Eating disorders come in many variations, and many go overlooked.
An eating disorder goes far beyond skipping meals. Eating disorders affect people psychologically and lead them to self-harming behavior; They are characterized by a person’s distress, and subsequent actions toward their body weight or shape, or efforts managing weight or food intake (National Institute of Mental Health).
The most commonly known eating disorders, Anorexia Nervosa and Bulimia, are actually the least commonly diagnosed. Eating Disorder Not Otherwise Specified (EDNOS) affects between half to two-thirds of all people diagnosed with eating disorders, more than Anorexia Nervosa and Bulimia combined (Eating Disorders Online). In the United States, a reported 30 million individuals struggle with eating disorders (National Association of Anorexia Nervosa and Associated Disorders); but because my eating disorder was never reported or discussed, I can guarantee that those statistics should be much higher.
During the time that I had an eating disorder, I didn’t understand nutrition or dieting or how to properly lose weight—so the result of my only eating an apple per day was slim to none. There were little visible changes in my appearance over my years of having an eating disorder beyond me being tired and tired-looking, and friends saw my weight loss as natural. I was fatigued from the moment I woke up, exhausted all day long, and could barely focus during school. I avoided having meals with friends, which resulted in distancing myself all around. I diagnosed myself with EDNOS, because I clearly had problems, but they didn’t fall directly under Anorexia Nervosa or Bulimia. EDNOS stretches as far as binge eating, over-exercising, eating fixations, and much more.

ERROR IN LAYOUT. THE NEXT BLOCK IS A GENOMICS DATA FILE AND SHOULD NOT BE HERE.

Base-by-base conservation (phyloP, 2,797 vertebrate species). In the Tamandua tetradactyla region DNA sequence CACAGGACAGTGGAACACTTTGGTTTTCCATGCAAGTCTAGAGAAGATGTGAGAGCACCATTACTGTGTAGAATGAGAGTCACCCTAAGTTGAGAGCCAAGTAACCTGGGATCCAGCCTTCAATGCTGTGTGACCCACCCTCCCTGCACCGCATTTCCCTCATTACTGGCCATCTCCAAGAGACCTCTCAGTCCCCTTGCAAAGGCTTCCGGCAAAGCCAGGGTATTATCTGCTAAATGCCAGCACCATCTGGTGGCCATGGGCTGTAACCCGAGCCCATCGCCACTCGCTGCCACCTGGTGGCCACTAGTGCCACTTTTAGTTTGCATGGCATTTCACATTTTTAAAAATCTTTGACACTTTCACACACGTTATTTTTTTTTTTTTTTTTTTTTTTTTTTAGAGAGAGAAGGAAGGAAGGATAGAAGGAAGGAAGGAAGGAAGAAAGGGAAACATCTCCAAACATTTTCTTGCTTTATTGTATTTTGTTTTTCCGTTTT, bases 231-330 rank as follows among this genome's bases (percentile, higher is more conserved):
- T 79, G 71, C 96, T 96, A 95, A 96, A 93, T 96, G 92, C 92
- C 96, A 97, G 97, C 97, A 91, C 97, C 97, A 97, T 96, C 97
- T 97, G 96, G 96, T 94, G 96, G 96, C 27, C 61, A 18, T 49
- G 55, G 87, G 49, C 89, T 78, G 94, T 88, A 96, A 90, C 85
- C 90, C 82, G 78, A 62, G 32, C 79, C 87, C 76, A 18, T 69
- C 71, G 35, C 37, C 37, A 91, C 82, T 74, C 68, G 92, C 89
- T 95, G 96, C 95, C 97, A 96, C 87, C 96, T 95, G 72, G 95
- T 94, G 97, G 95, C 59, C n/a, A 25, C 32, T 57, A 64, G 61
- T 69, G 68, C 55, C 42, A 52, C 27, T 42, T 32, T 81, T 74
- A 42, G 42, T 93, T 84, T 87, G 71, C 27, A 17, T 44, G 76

Some eating disorders are are primarily stressors upon one’s daily meal, exercise, or clothing choices. Some are severe enough to send the sufferer to a hospital or into a suicidal mental state. Calorie-counting and dieting apps have proven to be helpful to many people; but when I see them, I am reminded of the days when all I would do all day was think about how much I wanted to eat and all of the reasons as to why I couldn’t. I would spent more time deciphering the true amount of calories in my apple than I would talking to anyone about what was going on in my life.
My advice is to always talk to your friends and the closest people in your life. Ask them questions and ask those questions kindly. If you have a hard time asking whether or not they are suffering, try to prompt an honest response from the person. A possible way to make asking deep questions easier is to tell the person an anecdote of your own that relates to what you want to know about them. If you want honest answers, give honest answers and ask fair questions.
If you notice that a friend is constantly skipping meals, never finishing reasonable portions of their food, constantly body-shaming themselves or others, avoiding eating in front of people, or leaving for the restroom right after they eat—it’s likely that they are experiencing some sort of eating disorder.
It is important to remain positive through you or your loved one’s recovery. Giving subtle compliments, sharing feelings and general body positivity are keys to helping both yourself and others.
There is much more to learn about eating disorders beyond this article, if you’re interested in more, visit: the National Institute of Mental Health’s website, https://www.nimh.nih.gov/health/publications/eating-disorders/index.shtml. If you or someone you know is suffering from an eating disorder, it may be helpful to visit: https://www.nationaleatingdisorders.org/ or speak with someone who you trust.
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